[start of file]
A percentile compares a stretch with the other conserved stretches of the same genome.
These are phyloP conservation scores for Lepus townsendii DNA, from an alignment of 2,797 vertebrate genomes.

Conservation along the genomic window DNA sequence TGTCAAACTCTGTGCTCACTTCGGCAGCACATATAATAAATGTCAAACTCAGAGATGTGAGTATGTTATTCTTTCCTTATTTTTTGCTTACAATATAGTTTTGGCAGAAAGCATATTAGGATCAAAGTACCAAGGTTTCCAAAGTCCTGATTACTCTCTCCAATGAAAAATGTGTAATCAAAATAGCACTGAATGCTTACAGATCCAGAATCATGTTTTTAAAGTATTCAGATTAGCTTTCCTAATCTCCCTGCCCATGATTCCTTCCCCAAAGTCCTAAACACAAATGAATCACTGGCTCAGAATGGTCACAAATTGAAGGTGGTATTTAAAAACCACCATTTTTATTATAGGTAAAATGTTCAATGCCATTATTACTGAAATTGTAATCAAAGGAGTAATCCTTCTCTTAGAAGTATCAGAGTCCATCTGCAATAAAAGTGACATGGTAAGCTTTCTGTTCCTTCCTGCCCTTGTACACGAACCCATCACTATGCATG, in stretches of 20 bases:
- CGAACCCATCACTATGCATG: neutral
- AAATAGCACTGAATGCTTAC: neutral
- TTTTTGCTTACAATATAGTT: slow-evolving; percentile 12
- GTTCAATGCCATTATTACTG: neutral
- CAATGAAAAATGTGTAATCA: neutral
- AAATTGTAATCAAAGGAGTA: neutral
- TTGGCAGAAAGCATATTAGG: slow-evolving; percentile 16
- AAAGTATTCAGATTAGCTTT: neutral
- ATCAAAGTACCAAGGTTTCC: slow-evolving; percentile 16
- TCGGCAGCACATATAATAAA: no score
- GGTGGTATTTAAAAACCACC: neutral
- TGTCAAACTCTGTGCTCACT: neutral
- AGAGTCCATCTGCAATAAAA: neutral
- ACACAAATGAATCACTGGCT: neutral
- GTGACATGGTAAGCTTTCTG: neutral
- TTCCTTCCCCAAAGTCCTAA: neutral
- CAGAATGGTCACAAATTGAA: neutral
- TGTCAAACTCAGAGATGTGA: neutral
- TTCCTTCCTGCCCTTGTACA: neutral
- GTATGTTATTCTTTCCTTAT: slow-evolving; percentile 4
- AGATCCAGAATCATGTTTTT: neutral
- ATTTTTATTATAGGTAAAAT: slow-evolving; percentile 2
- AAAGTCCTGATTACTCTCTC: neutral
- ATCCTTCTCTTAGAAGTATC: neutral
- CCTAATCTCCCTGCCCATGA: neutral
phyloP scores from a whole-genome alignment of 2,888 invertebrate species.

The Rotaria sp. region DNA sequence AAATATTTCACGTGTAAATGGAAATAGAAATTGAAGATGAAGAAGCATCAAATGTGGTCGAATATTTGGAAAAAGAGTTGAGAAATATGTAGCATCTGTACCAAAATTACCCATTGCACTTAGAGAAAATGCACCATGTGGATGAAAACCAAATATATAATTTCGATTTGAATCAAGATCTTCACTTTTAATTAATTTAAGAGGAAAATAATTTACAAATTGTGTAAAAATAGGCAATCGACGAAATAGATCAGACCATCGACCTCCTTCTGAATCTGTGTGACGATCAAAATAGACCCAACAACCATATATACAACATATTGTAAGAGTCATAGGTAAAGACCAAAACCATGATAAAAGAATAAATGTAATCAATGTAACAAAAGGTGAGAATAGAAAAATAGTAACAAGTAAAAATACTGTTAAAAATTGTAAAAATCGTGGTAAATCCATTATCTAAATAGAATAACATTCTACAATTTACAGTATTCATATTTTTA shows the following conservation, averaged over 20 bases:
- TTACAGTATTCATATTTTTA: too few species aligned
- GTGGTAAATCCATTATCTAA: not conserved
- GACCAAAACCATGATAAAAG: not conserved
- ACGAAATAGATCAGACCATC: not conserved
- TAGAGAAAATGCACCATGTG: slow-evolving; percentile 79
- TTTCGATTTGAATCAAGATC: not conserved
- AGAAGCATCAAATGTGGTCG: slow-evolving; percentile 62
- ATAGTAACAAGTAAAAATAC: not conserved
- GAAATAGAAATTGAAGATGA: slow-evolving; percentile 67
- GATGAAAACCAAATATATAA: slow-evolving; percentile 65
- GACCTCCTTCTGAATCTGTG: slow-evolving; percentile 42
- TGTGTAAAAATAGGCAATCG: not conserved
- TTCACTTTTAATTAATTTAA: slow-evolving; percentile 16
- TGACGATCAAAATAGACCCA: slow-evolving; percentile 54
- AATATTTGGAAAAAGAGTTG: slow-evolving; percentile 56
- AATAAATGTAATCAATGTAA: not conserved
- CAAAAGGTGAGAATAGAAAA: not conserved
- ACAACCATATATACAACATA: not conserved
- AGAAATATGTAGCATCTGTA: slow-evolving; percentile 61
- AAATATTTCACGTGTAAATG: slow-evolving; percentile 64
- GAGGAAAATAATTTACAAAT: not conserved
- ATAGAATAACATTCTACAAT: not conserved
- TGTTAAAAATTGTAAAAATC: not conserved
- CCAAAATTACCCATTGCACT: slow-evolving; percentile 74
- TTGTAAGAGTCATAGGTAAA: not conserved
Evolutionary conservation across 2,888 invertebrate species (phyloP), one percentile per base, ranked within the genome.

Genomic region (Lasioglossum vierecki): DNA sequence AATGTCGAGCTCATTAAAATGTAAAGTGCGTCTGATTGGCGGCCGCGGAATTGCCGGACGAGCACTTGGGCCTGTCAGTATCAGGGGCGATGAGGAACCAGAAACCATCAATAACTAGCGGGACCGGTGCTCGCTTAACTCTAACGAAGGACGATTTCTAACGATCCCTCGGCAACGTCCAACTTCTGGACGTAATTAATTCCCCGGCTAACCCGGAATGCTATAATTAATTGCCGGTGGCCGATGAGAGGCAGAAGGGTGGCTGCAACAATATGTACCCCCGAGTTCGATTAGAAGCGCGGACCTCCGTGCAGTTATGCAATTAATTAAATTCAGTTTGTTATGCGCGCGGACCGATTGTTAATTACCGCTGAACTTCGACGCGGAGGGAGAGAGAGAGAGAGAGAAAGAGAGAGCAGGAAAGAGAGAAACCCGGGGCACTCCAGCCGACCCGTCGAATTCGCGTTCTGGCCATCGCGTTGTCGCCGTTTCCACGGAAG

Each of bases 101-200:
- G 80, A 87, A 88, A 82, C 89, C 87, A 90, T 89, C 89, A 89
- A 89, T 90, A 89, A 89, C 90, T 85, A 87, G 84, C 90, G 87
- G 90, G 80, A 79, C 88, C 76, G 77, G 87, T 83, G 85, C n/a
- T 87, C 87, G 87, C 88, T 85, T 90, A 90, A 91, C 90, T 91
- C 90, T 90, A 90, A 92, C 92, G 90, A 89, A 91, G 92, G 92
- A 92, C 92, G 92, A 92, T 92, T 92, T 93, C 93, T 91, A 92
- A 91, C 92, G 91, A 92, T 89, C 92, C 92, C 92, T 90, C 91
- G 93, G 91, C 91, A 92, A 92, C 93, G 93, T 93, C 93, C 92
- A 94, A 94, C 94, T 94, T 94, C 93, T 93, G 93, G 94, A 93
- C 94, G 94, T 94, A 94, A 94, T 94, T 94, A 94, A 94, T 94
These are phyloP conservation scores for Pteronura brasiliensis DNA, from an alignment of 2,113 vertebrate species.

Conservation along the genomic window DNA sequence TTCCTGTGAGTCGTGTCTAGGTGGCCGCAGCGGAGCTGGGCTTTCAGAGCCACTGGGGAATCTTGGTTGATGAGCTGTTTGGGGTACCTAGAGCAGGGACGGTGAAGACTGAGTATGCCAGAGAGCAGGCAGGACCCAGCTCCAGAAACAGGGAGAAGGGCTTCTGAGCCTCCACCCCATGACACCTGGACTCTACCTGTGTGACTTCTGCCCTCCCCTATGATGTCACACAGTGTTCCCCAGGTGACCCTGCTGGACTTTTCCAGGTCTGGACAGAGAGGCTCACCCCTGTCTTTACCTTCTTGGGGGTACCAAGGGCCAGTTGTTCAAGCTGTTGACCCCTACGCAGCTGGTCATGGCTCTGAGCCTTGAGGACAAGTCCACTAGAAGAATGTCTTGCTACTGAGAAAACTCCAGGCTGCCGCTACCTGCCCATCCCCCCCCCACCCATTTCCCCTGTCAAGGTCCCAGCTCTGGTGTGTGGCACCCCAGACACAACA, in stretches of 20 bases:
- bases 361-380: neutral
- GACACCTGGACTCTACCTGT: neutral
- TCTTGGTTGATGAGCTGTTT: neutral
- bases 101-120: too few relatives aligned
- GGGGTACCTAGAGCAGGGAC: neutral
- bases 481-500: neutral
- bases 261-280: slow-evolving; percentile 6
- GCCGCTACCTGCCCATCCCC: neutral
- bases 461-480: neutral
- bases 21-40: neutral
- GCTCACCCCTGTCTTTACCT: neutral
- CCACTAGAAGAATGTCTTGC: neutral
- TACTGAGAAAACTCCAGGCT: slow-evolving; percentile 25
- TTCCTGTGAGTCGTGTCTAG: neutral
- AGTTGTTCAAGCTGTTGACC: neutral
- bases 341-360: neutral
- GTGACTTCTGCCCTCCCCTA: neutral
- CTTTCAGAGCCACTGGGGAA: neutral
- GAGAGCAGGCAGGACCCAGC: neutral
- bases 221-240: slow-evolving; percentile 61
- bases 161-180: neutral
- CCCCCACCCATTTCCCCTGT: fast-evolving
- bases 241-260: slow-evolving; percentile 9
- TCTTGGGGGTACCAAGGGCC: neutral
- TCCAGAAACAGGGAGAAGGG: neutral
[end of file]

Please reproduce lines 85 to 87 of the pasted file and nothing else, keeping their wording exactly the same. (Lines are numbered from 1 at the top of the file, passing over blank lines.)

- AGTTGTTCAAGCTGTTGACC: neutral
- bases 341-360: neutral
- GTGACTTCTGCCCTCCCCTA: neutral